You’re losing money. How do I know? Because 69.82% of online shopping carts are abandoned.

One of the key reasons for such a high cart abandonment rate is the customer’s experience on your website.

In this guide, we’ll help you understand why small businesses are switching from the traditional e-commerce store to a headless approach. We’ll explain:

  • What headless commerce is
  • The difference between headless and traditional approaches
  • How to decide if you should go headless
  • The Pros and cons of headless commerce

Why Is Headless E-commerce Good for Your Business?

Two decades ago, if you wanted to start an online business or build an e-commerce website, you had to buy a monolithic system.

But monolithic offerings couldn’t provide enough customization options and they didn’t iterate fast enough for businesses to stay relevant.

Slow go-to-market timelines, innovation delays, high cart abandonment, and development costs led brands to emerging models like headless commerce, which aren’t only agile but also offer more customization options.

As consumers interact with online stores, headless commerce provides the interface that works simultaneously across different digital channels and devices. Businesses can cater to the ever-evolving user experience (UX) and meet their customers’ expectations.

What Is Headless Commerce?

woman using a laptop
Source: Pexels

As confusing as it sounds, headless commerce is a simple concept: You remove the front end of the system, such as a website using a traditional content management system (CMS), from the backend commerce functionality like a shopping cart.

By detaching the front end, you can:

  • Connect multiple heads to one backend
  • Scale up multichannel commerce to customers across all channels ― brick-and-mortar store, online store, social media, and more ― and devices
  • Support new technology more comfortably as it emerges
  • Adapt and integrate into any system easily and quickly
  • Meet consumers where and when they want to purchase

In a conventional e-commerce store, you’d have to update both the head and backend if you need to apply some changes to the design or user interface. It’s not only time-consuming, but it’s also tedious.

Let’s explore the broader differences between headless and traditional approaches in more detail so that you can determine whether to switch to headless commerce.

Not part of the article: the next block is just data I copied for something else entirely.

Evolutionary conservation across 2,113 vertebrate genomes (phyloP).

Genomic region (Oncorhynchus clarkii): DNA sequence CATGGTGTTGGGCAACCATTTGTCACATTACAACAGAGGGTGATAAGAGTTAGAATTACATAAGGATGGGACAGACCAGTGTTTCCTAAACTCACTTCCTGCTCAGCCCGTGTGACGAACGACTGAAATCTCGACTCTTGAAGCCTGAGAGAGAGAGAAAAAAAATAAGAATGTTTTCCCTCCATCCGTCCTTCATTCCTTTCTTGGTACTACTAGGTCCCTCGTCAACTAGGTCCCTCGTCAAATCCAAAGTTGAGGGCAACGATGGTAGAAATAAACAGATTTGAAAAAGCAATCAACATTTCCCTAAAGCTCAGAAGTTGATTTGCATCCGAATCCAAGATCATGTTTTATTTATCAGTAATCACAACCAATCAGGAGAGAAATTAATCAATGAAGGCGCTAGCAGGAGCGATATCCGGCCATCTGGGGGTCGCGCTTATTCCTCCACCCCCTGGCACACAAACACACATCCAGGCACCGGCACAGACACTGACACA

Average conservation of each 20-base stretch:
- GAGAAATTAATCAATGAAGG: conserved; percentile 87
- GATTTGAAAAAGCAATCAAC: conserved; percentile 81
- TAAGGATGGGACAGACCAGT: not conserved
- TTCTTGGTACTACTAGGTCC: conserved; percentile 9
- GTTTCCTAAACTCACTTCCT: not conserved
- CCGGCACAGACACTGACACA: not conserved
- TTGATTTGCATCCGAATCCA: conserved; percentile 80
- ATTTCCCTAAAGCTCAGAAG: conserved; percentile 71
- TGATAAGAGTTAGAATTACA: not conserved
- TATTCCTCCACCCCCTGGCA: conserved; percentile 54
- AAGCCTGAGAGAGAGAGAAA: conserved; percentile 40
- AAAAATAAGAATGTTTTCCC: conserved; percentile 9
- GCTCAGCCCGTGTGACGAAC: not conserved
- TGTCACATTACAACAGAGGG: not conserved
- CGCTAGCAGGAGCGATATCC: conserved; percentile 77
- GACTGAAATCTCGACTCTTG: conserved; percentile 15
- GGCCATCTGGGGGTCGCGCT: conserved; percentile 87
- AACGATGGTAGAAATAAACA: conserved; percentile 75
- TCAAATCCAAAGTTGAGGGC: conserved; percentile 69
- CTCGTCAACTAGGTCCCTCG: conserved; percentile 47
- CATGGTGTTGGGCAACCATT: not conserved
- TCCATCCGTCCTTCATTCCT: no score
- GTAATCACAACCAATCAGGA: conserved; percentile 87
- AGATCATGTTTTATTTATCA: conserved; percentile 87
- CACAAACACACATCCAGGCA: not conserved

The Difference Between Headless and Traditional Approaches

According to Morshed Alam of Savvy Programmer, the fundamental difference between headless and traditional e-commerce is that headless e-commerce separates the presentation layer from the commerce layer.

With traditional e-commerce, the presentation and commerce layers are integrated, so changes to the presentation, such as a new design or layout, require changes to the underlying commerce functionality.

Headless commerce separates the front end and backend while traditional e-commerce platforms couple them together so that the e-commerce functionality and design work occur within the same system.

The traditional commerce approach offers limited flexibility since backend databases contain the code for the frontend layouts and content. Having one end-to-end solution for creating and managing your e-commerce experience makes it difficult to run complex business logic at scale.

When you need to build front-end presentations, you must have templates that you can edit to some extent but you’re limited in how you can customize your designs.

That’s where headless commerce comes in ― to ensure that your e-commerce customer journey is seamless regardless of the channel they’re using to access your site.

Headless commerce gives you more control over the user experience and streamlines the digital experiences you offer your customers. Since the code is separate, you can change the front end quickly and keep backend systems separate from each other.

You don’t have to worry about possibly breaking something in the backend, and you have more flexibility, nearly limitless customizations, and freedom to grow.

How To Decide If You Should Go Headless

When LARQ founders were shopping for an e-commerce platform for their self-purifying water bottles company, they were clear about two things: Scalability and flexibility for customization.

The company was launching multiple international sites for its customers. It made sense to have multi-region capabilities and to provide various currencies from a single site, among other advanced features.

A traditional commerce solution wouldn’t scale with its business as it grew, and it lacked the flexibility and customization it needed to offer a seamless customer experience.

Headless gave the company all that plus complete control over the content and customer journey.

Today, the company reaches customers almost everywhere around the globe thanks to the headless solution, which allows it to control its regional sites in a single domain.